Input supply system and services for market-oriented livestock production in Ethiopia
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Tegegne, A.; Gebremedhin, B.; Hoekstra, D. 2006. Input supply system and services for market-oriented livestock production in Ethiopia. IN: Proceedings of the 14th Annual Conference of the Ethiopian Society of Animal Production (ESAP), held in Addis Ababa, Ethiopia, September 5-7, 2006. Part I: plenary session. ESAP Proceedings. p. 1-19. Addis Ababa (Ethiopia): ESAP.
Permanent link to this item: http://hdl.handle.net/10568/615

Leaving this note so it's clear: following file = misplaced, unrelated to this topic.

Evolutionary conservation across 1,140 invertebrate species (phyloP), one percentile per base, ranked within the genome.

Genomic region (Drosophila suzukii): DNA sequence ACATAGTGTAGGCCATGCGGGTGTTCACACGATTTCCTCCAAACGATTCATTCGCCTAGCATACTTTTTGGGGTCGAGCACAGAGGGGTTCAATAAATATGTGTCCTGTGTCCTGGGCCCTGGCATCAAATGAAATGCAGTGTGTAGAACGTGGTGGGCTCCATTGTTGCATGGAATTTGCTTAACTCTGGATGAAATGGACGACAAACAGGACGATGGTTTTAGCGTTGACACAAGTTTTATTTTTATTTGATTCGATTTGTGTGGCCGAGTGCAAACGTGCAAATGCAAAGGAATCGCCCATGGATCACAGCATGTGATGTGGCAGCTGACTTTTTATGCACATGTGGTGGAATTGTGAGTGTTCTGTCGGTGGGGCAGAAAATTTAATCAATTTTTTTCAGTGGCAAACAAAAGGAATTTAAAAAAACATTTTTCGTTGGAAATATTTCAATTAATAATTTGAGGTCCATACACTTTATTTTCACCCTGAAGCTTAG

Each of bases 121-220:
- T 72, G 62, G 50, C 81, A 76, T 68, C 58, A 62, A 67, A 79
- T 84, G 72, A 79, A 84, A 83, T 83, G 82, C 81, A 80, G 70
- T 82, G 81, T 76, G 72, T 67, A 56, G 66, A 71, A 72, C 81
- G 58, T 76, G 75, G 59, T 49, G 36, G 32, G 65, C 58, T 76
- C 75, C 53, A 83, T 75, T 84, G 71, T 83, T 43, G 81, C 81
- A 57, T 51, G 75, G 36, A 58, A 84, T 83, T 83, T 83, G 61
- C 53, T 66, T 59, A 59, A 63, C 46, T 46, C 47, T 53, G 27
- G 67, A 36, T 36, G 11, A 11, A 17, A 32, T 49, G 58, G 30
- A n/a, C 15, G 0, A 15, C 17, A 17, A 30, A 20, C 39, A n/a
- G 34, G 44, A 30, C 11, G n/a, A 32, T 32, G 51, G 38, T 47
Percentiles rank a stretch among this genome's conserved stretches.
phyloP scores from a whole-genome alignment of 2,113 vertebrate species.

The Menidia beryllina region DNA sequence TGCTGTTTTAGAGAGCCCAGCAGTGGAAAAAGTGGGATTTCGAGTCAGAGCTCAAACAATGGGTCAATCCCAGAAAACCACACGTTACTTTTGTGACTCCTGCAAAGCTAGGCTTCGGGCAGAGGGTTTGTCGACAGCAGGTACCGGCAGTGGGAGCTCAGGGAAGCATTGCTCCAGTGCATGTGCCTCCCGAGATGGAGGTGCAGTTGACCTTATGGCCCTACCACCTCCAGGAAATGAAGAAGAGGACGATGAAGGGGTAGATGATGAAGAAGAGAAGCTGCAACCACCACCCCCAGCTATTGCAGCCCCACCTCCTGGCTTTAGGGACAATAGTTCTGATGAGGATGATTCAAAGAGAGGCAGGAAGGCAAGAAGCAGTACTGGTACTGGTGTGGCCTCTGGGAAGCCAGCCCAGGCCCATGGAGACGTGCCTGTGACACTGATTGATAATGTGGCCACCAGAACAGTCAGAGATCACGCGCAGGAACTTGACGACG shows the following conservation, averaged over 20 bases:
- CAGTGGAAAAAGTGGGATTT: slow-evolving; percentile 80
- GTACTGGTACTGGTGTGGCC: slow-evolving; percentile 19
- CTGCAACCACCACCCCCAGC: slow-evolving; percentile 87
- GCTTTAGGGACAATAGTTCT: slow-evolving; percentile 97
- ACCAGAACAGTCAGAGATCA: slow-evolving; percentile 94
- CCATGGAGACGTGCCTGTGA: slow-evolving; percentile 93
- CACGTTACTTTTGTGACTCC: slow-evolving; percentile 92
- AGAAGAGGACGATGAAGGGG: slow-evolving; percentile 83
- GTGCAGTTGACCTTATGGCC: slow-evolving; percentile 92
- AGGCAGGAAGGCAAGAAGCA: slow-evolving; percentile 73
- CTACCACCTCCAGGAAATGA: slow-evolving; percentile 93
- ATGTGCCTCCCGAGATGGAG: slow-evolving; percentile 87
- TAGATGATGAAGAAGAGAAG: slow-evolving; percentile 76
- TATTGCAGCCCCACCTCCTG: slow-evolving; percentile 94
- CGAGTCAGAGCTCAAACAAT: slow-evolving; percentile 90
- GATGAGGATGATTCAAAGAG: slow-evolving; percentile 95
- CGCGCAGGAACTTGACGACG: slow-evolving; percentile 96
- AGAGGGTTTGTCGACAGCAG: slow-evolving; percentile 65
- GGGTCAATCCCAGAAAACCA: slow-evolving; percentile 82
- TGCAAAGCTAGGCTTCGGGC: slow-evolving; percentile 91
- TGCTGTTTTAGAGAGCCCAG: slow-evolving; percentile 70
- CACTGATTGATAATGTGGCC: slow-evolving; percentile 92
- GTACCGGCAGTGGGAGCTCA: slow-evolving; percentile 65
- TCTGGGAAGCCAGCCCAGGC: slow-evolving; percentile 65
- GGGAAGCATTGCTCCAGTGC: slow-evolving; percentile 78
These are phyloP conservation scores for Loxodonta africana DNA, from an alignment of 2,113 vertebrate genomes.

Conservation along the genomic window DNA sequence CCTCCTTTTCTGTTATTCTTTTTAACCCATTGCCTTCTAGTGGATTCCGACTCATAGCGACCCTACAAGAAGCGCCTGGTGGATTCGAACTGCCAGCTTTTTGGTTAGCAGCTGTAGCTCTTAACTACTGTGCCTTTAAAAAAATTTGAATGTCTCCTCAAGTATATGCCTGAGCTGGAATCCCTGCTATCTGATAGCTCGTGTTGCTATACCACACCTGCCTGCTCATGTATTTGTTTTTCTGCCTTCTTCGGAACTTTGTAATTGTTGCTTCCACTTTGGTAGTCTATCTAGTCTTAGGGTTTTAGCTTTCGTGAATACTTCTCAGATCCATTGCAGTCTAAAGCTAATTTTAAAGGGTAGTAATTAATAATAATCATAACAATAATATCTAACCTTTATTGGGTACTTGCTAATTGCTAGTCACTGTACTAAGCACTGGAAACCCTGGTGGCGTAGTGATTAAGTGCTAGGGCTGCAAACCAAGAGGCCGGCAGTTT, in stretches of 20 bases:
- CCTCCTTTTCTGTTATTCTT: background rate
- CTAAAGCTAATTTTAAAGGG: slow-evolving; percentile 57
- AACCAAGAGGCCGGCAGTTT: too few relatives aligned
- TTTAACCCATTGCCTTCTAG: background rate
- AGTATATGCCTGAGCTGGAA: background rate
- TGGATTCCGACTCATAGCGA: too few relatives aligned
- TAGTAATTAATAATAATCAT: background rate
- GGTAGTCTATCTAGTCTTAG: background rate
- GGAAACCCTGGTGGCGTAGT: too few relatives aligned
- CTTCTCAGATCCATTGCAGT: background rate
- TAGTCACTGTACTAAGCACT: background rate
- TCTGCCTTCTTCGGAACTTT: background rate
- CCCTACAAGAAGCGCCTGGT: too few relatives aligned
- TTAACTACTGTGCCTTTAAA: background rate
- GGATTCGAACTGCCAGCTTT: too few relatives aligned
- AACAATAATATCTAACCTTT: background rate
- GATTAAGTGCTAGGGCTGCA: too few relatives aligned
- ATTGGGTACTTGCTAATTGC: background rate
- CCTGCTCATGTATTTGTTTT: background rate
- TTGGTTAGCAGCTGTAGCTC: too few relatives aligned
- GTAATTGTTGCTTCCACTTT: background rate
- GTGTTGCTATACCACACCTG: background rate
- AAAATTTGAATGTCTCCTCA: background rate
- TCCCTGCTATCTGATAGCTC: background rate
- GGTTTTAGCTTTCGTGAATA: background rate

Livestock production in Ethiopia has, for long, remained subsistence with limited market-orientation and poor institutional support. Farmers and pastoralists produce and keep animals for various valid reasons, with little market-orientation. However, producing for the market requires re-orientation of the production system and development of a knowledge based and responsive institutional support services. Institutional support services of extension, research, input supply, rural finance and marketing are key areas of intervention that can play a central role in the transformation of subsistence mode of production in. to market orientation. Livestock production systems in Ethiopia can be broadly categorized into crop-livestock mixed systems, pastoral and agro-pastoral system, urban and peri-urban production systems. The demand for institutional support services for livestock development in these production systems vary significantly. The way extension system is structured in Ethiopia may not be in the best interest of farmers and pastoralists and lacks the responsive capacity to the demands for livestock services. In fact, most often livestock development issues are left to development projects and NGOs that have limited scope, coverage and duration. The major inputs for livestock development include animal genetic resources, feeds and forages, veterinary drugs, vaccines, machinery equipment and utensils as well as knowledge. The experience so far has been the supply of improved (exotic?) animal genetic resources for dairy development, sheep production (meat and wool), improved poultry (broiler and egg production), supply of bee colonies, provision of forage seeds and planting material, dairy goats, provision of processing equipment and utensil (dairy, apiculture), drug supply and vaccination services. Most of these activities have been mainly supplied, by the government or government sponsored projects. Limited credit facilities to support livestock asset accumulation and development have been provided by microfinance institutions, food security projects, small-scale micro enterprises and NGOs. The contribution of the private sector in livestock input has been limited to supplies of veterinary drugs and services, roughage and concentrate feeds, and processing equipment and utensils. Recent trends show that there is an encouraging move to involve the private sector in input supplies such as production of beehives. Due to the recent increase demand for live animals and animal products in the domestic and export markets, there has been a renewed interest to promote market-oriented livestock production. As a result, a lot of interventions are happening to engage farmers and pastoralists in a more market-oriented livestock production in areas where the resources offer the opportunities. For example, a lot of activities are happening in apiculture production, small ruminants breeding and fattening, cattle fattening, poultry production and dairy production. Institutions such as microfinance, small-scale and micro enterprises, NGOs, women affairs office are involved in these activities with limited engagement of the Office of Agriculture and Rural Development at Woreda levels. The demand for input supply, particularly for improved animal genetic resources has increased substantially with poor response of the supply side. There is a gap in coordination of efforts and in basing livestock development interventions on scientific knowledge with the value chain in mind. The extension system has to be able to respond to the increasing demand for improved and market-oriented livestock development if farmers, pastoralists and the private commercial producers are to benefit themselves and contribute to the development of the national economy.